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Matthew Benham’s (owner of Brentford) approach is based on the ‘Moneyball’ statistical method introduced by Major League Baseball side Oakland Athletics in the 1990s and favoured by Liverpool owner John W Henry.
Key number indicators, rather than traditional scouting systems, are used to identify the right players.
Benham, boss of SmartOdds, has rolled out his number-centric project at Brentford, too, and the Bees defied the odds to reach the play-offs last season in their first campaign after winning promotion from League One.
‘What are the chances of getting promoted?’.
“When you ask that question you expect an emotional ‘yes’ or ‘no’ from a football owner.
But he just said rationally, ‘At the moment, there’s a 42.3 per cent chance we will get promoted’. I knew then he was a guy who was thinking very differently about football than I have ever experienced before.”
Dean Smith brought in from Walsall where he showed his ability to overachieve with young players and without needing to spend heavily.
Il concetto è questo:
“There are inefficiencies in the transfer market. Lots of clubs pay too much money for players that are low quality.
“We think we’ve got some tools that will make us evaluate teams and players much more accurately with data rather than the human eye is able to.
The Bees have already begun raking in staggering profits on these players, such as Andre Gray, who was signed for just £500,000 in 2014 after being identified using the statistical approach. He was sold in a package worth £9million, to promotion-chasing Burnley, while Brentford have moved to reinvest in the next wave.
THREE WALLS FREE KICK
Brentford have picked up a reputation for innovative techniques.
As Birmingham’s players lined up a wall ready for Alan Judge’s free-kick, seven Brentford players did exactly the same in front of them, in two separate walls, apparently trying to block the views of their opponents.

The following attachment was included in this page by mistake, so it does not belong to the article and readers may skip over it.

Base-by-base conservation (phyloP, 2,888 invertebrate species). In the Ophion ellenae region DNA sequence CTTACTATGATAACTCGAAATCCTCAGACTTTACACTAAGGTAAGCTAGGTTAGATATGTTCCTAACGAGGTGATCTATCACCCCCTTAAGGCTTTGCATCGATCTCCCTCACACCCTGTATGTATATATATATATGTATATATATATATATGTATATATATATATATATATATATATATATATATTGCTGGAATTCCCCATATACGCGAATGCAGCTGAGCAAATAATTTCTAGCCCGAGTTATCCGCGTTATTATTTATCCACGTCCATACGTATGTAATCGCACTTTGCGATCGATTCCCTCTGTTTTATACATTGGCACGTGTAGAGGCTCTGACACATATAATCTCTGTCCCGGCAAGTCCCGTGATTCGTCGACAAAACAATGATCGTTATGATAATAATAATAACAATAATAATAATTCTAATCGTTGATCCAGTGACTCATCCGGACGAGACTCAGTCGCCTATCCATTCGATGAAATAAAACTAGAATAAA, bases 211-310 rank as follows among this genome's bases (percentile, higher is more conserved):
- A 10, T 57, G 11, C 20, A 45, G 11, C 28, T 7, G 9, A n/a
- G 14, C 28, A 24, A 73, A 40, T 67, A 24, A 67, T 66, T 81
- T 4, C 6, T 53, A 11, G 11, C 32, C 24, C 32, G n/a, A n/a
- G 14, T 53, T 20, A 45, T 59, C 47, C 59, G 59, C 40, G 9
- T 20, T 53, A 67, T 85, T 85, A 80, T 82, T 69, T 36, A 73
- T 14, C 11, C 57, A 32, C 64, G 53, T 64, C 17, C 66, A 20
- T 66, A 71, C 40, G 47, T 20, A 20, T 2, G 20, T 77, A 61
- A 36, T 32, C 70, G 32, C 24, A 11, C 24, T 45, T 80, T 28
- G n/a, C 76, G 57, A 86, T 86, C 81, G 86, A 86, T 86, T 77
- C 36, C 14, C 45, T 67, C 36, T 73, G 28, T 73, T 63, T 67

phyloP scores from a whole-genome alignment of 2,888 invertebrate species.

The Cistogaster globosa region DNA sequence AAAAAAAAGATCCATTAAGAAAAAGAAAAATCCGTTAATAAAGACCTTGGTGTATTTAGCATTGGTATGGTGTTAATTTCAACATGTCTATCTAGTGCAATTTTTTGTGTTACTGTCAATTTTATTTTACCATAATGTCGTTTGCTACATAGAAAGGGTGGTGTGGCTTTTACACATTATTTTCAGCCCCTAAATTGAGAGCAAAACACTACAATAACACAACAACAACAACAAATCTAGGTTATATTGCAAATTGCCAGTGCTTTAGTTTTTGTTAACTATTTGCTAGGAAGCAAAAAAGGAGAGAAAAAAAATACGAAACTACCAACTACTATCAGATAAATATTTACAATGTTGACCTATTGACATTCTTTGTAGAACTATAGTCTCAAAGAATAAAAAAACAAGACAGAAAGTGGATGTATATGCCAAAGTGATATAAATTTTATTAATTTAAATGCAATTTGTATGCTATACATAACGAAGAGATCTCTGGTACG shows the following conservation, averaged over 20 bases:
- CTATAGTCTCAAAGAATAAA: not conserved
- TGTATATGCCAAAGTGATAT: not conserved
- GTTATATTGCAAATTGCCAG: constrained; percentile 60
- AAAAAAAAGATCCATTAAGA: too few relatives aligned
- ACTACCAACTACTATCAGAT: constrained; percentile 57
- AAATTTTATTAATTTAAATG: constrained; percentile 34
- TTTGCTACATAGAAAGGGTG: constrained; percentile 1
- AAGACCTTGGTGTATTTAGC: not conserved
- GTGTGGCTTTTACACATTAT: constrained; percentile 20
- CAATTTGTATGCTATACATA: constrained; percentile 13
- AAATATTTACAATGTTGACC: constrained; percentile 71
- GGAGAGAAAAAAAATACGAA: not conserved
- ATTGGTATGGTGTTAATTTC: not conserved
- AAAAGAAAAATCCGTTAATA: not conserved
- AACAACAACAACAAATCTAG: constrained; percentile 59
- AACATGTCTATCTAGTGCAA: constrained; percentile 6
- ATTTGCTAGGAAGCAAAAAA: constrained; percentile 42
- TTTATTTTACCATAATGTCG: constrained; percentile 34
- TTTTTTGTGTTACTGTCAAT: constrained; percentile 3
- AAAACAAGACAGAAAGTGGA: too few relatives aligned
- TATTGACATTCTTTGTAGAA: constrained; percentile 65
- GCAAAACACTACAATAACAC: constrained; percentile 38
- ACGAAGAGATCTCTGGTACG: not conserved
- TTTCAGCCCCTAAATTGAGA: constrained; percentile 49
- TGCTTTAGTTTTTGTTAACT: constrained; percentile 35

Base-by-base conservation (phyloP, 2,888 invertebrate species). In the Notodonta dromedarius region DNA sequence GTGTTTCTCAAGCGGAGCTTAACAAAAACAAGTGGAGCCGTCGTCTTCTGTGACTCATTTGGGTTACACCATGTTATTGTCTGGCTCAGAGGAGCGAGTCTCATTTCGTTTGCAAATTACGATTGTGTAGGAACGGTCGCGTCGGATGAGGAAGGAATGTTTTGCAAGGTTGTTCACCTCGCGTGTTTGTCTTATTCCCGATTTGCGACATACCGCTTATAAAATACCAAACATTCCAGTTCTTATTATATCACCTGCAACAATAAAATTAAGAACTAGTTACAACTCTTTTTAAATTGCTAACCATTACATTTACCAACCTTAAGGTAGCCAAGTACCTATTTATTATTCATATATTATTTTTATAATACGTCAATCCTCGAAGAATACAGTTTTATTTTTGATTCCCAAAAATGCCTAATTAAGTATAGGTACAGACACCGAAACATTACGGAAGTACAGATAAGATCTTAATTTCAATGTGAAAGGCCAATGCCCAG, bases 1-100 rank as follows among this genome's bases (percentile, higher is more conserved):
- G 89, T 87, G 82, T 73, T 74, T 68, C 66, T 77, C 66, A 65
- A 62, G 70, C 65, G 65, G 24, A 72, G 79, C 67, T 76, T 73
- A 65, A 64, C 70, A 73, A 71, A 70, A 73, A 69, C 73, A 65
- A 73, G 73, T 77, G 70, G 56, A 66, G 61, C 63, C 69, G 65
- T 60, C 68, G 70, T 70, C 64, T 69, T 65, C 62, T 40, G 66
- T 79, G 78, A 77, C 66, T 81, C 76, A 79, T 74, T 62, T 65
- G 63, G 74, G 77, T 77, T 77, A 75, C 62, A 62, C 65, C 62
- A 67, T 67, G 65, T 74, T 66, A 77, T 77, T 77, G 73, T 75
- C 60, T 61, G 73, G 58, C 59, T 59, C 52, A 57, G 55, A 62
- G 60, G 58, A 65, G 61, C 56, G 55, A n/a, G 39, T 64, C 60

When Judge struck the ball, all seven Brentford players either dashed towards the Birmingham goal or into the defensive wall. All to no avail, though, as Judge’s free-kick flew well wide of Tomasz Kuszczak’s left-hand post.
The reason for having two walls of attackers between the ball and the defensive wall was not immediately apparent.
Obscure the keeper's view? Give free-kick taker Alan Judge something to aim at? Quite what the idea was, no-one is entirely sure.
So, will this new set-piece technique now be copied by teams across the land?
Will we one day look back at Brentford's attempt at Birmingham as a vital moment in footballing history?
A parte metodi di reclutamento di giocatori, scelta dell'11 e punizioni, anche sui corner si vedono cose mai viste prima (o quantomeno piazzamenti strani in area).
Io per molte cose (calcio compreso) sono "vintage" e dirò sempre "no" al calcio moderno fatto di stranieri e di soldi però questo progetto mi affascina molto.
Non foss'altro perchè si basa sul valorizzare giovani (locali) sottovalutati dai cosiddetti "ricchi", per svilupparne le capacità.
E poi diciamocelo chiaramente, qualche novità, non può che far bene a questo calcio sempre più monotono (almeno ai piani alti).
1948(Turin) --> Italy-England=0-4(4' S.Mortensen, 23' T.Lawton, 70' e 72' T.Finney)
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